A book, which turned out to be A FICKLE WIND, has been floating around in my head for years. I started to share my time with a partner who lived on Vancouver Island. Life was so much less hectic there than in my San Francisco home city that it seemed like an ideal place to pursue my dream to become an author. I was quite amazed at how quickly I was able to move through the integration of personal experiences with those shared with me by my cousins and some intimate women friends. I made few notes and no drafts. I changed names and, to keep things straight, did have to record what I had named whom.
I worked vigorously for about four months, but not daily and not to the exclusion of everything else in our lives, and produced fourteen chapters. I had reached this point when we had houseguests and I took a two-week break. My woman friend asked to read what I had written, was most encouraging, and said she couldn’t wait to read the rest. Two days after they left, my partner became ill which resulted in my not working on the book for about eighteen months. Not because he continued to be sick but because we returned to San Francisco and other activities took precedence. I was constantly urged by my friend to continue to write but had definitely started to wonder if I would be able to finish the book with the same enthusiasm as before. When I finally returned to it I was quite relieved to find that I still had the same flow, and completed it in about another four months.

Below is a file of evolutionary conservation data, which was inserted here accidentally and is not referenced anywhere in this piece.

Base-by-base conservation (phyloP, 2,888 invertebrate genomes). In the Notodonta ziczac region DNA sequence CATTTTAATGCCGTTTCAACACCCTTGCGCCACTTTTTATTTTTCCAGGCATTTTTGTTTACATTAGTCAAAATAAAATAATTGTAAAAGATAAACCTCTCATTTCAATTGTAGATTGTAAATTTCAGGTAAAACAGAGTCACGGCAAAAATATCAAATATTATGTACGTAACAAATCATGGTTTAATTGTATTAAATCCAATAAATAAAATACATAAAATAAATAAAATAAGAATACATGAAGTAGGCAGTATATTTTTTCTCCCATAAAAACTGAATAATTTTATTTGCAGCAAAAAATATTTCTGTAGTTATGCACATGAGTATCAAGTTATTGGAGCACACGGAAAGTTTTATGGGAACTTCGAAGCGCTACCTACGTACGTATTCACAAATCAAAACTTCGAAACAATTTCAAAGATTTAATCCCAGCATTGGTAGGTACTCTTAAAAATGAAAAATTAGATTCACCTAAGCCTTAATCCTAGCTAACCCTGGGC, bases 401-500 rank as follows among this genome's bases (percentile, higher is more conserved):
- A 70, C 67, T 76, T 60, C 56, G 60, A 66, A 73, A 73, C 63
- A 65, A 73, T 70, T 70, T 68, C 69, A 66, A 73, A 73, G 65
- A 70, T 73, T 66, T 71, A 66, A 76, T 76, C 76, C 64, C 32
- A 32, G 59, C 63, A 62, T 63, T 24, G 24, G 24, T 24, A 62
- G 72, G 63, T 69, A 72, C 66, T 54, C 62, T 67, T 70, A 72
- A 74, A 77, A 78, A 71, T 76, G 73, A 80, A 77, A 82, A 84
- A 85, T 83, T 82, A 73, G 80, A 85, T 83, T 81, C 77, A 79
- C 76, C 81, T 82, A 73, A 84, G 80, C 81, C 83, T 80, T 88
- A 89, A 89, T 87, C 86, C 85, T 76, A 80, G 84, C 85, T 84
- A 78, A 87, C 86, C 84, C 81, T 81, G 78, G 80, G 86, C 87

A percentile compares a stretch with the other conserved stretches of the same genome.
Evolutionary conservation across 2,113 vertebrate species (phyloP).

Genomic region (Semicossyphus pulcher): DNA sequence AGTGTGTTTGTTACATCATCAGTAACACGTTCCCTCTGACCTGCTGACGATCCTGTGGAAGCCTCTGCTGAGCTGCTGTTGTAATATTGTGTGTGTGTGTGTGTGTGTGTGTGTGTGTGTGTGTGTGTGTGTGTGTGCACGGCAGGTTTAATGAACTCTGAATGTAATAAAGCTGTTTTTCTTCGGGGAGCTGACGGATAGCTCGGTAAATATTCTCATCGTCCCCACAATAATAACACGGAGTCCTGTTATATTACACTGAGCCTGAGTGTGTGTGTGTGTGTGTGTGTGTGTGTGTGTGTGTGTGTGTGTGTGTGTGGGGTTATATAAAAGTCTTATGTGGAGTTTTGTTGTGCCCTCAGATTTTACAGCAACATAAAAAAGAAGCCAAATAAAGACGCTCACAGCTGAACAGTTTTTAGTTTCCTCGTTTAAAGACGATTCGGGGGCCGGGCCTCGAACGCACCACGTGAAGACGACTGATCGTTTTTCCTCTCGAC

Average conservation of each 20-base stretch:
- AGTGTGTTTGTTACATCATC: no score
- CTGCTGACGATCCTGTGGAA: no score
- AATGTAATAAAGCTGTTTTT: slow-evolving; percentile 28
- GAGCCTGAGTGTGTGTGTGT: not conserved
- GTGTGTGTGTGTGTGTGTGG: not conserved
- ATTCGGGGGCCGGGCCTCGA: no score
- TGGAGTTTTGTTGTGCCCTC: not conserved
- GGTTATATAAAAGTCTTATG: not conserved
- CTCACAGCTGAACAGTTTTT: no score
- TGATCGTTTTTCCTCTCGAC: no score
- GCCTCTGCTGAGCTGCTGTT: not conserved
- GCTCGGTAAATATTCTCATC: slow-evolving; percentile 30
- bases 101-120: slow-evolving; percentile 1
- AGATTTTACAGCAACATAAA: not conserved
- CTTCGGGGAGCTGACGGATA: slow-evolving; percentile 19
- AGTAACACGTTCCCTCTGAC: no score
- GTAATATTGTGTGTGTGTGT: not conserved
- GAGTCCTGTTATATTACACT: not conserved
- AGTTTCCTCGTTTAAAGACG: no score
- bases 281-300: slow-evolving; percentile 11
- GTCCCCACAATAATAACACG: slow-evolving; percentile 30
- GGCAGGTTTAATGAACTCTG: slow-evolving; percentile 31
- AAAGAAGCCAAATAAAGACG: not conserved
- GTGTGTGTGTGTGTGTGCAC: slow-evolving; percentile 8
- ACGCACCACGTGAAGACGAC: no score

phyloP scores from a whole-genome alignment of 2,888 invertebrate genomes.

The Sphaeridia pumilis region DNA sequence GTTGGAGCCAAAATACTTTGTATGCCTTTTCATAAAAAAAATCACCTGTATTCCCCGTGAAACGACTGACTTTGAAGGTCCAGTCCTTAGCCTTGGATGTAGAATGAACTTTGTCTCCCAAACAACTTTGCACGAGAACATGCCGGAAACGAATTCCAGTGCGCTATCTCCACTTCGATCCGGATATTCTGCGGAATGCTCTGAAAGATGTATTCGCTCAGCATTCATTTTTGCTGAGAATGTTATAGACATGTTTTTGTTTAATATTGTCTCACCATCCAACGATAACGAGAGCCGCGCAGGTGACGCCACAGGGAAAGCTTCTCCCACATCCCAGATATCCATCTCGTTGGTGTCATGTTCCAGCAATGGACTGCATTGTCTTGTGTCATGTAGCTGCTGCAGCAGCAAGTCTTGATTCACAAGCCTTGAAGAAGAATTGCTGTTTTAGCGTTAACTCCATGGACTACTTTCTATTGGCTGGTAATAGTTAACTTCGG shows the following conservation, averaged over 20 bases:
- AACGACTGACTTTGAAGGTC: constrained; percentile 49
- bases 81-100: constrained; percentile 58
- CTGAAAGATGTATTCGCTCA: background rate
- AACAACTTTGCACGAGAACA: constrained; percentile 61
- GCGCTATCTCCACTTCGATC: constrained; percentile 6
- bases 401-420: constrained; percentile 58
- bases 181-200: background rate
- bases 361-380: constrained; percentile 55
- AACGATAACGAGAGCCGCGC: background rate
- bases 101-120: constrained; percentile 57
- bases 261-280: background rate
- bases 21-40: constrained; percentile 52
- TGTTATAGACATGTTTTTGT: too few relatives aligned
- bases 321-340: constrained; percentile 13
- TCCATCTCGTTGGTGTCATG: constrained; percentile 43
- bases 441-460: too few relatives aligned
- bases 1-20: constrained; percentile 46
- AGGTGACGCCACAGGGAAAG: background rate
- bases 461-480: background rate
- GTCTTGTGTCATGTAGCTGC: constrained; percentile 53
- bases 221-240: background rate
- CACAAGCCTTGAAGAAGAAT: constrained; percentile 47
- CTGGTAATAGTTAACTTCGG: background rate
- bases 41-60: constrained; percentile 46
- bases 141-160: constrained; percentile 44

But then, for me, the difficult part began. What I experienced with the first printing company I engaged almost had me cancel the whole project. The draft book I was sent contained six errors. There were a few half lines, a few uneven pages — nothing much. Notes were made and emailed to my contact. Then started the rounds of pdf files. I had expected the errors would be corrected and we would be good to go. No!! At least ten new errors appeared. These were corrected. This was a process that continued, seemingly, ad infinitum — many more new errors and corrections by me — until, at round twelve, I called a halt, cancelled my contract, and lost most of my money.
I dreaded starting all over with another printer but I was fortunate enough to find an excellent company in 1106 Design, in Arizona. Almost the first thing I was told was that my cover, which I had commission a friend to paint, would not be suitable. They directed me to Shutterstock to select photographs that appealed to me as most covers are designed in this way. They worked with me until I was happy with the new cover, which I absolutely love, and lived up to their word that they would produce a book for me of which I would be proud. And I couldn’t be happier! Moral of this story: Be very careful whom you entrust to turn your manuscript into your treasured book. My first attempt was a nightmare. My second, a pleasure.
About the Author:
Elizabeth Bourne left England as a young woman and now divides her time between California and Canada. Travel is still an important priority but she also enjoys participating in family life with her two daughters and her grandchildren. The seed to write was planted many years ago but it was not until recently, when Bourne had the uninterrupted time to devote to it, that she decided to fulfill her long-time ambition to be a writer. A Fickle Wind is her debut novel.